“This won’t bring back our children. We, too, should keep a closer watch on our children.”
M is considered by many to be the defining film of the thriller genre, and as a piece of film noir it’s a masterpiece. Directed by Fritz Lang, this German classic is a terrifying look at a child-murderer who holds a city captive with fear. Peter Lorre delivers a chilling and unforgettable performance as Hans Beckert, a conflicted psychopath. While his friendly demeanor entices vulnerable children in the bustling city, his mannerisms scream madness and portend horrific acts which we gratefully never witness. The murders are more unsettling because they are hidden from us, our minds left to fret out the details.
As the city plunges into greater and greater terror, the widening net of the hyper-vigilant populace and frustrated police create uncomfortable pressure on the criminal underworld. Wild accusations see undeserving suspects at the mercy of uncontrolled mobs. Angry crime lords gather in a desperate summit, and devise means to monitor all of the children in the city with beggars. When a blind peddler recognizes the whistled tune of the murderer, it ignites a city-wide chase of Hans.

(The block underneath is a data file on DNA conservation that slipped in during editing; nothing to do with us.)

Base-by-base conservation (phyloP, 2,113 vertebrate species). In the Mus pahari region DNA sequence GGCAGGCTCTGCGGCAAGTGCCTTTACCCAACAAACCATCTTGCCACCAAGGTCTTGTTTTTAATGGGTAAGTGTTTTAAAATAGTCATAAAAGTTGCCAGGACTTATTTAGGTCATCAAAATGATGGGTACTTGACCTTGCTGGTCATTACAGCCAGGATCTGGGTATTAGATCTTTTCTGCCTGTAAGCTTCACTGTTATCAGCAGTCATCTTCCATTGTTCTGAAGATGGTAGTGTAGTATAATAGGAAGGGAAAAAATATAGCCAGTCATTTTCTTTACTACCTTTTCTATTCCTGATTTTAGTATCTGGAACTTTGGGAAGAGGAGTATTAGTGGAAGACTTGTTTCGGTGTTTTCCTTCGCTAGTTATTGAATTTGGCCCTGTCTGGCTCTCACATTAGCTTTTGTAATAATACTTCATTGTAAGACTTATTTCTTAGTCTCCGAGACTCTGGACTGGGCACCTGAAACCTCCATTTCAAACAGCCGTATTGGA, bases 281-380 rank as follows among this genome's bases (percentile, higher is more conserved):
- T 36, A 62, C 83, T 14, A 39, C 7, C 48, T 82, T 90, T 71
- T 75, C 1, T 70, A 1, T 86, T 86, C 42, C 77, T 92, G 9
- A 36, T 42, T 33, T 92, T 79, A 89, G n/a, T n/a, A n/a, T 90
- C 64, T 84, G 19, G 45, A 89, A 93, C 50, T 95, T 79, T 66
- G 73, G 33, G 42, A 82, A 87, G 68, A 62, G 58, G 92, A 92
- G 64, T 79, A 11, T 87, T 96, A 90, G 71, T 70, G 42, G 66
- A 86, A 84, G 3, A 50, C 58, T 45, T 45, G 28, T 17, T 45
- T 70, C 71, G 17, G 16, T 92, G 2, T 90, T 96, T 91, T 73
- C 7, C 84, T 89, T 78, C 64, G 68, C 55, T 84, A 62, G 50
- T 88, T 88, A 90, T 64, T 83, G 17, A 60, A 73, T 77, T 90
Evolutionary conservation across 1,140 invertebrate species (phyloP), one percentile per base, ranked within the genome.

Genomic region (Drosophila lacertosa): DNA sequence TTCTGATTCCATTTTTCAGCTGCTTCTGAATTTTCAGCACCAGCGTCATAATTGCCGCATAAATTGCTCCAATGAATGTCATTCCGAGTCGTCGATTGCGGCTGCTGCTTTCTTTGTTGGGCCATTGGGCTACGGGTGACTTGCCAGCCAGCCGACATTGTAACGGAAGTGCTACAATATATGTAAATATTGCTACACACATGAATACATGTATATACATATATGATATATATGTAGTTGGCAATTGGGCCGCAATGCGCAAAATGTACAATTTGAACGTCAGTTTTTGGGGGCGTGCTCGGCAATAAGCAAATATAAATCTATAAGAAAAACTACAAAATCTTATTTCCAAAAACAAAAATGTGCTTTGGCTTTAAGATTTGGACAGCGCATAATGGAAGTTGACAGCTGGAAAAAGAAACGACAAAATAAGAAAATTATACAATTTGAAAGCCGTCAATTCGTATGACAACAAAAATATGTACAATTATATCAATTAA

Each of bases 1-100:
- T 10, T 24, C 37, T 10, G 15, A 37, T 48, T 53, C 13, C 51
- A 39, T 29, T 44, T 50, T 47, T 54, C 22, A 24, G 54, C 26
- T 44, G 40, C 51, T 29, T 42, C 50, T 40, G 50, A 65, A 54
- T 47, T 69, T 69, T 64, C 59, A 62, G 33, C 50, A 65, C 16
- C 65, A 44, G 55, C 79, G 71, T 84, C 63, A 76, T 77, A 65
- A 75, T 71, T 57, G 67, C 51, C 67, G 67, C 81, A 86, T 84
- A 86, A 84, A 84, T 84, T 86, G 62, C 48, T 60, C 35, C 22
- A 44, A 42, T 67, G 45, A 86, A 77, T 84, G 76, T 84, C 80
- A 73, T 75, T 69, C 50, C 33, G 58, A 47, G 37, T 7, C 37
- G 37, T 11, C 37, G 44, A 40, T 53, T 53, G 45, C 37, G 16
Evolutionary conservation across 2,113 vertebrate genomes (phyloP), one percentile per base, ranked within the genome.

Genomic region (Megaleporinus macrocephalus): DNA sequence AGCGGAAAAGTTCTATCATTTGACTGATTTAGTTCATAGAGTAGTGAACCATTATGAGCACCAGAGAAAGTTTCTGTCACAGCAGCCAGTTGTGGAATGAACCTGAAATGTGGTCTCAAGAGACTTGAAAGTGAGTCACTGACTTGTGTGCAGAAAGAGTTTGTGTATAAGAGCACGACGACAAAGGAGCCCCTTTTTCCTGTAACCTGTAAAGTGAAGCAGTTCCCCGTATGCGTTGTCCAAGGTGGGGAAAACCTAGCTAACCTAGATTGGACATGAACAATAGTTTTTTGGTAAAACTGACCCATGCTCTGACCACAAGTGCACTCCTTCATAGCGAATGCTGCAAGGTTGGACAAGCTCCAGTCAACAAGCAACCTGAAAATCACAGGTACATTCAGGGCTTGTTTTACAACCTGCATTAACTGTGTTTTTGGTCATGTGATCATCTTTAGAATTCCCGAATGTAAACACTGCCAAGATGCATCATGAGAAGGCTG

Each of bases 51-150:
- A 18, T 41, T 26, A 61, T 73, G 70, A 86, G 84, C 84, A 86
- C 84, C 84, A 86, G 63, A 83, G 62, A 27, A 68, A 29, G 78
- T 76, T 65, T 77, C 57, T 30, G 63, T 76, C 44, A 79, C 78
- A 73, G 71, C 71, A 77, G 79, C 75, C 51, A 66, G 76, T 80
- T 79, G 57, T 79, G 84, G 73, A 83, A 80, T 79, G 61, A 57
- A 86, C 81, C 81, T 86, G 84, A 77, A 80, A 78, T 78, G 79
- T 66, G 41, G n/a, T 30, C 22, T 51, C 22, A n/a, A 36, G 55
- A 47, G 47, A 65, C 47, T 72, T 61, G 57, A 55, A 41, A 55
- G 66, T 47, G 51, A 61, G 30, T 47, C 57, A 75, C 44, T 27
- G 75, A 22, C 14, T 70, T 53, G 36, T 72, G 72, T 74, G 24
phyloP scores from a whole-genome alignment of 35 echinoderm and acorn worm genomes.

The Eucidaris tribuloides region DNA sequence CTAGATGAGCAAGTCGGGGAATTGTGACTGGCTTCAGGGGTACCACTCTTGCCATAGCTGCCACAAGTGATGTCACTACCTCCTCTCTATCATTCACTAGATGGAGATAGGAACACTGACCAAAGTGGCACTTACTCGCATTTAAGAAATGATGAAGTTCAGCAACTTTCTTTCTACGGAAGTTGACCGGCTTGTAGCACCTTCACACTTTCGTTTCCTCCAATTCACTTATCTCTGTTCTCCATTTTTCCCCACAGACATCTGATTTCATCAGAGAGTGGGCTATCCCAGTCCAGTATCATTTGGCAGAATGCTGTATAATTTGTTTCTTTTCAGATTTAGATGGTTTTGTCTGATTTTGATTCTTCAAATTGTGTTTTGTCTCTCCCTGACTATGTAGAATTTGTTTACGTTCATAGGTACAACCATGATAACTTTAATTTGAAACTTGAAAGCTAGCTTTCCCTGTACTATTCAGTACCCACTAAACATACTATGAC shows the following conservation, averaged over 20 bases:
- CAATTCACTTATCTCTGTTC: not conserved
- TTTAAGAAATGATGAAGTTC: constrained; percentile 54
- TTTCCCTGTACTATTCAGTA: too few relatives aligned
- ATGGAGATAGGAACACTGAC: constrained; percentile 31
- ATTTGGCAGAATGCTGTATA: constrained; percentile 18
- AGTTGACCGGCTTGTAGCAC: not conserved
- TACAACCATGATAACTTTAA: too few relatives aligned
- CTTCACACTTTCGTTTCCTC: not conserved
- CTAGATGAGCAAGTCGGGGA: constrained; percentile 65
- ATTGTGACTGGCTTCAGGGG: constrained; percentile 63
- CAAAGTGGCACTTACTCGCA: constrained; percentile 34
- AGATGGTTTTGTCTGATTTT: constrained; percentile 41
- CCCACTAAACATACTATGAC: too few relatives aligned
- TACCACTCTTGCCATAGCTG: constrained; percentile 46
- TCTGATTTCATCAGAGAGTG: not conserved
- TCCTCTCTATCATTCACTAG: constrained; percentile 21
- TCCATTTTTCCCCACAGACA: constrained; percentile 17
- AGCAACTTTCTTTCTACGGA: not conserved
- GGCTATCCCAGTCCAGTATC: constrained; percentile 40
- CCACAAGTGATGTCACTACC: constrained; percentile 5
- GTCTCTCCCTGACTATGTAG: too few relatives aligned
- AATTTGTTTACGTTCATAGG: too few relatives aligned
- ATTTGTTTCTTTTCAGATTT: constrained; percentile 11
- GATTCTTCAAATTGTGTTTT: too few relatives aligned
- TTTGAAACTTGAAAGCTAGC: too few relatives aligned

I was overjoyed to see such potent themes of justice in this film noir. When Hans is at the mercy of the criminal underworld, their mock trial asks uncomfortable questions. As they struggle to determine a fitting punishment for such a fiend, they’re torn because of his insanity. The courts would see such a man institutionalized, but they want blood for his crimes. In his defense, he points to the sins of his persecuting peers, many of them murderers themselves and forces them to consider the question, “what makes you different from me?”
His concluding monologue is one of the best performances I’ve seen. The moment when he describes the ‘beast’ that comes upon him, the change that craves the killing, and his eyes roll up in his head and his claw-like hands grasp for the phantoms of the slain sent shock-waves through me. The bleak ending screams noir, and Fritz Lang’s foresight in leaving the audience to cast judgement on this pitiful man was brilliant. We don’t know whether Hans was sent to the gallows or the padded room, and we’re not sure he deserves either.
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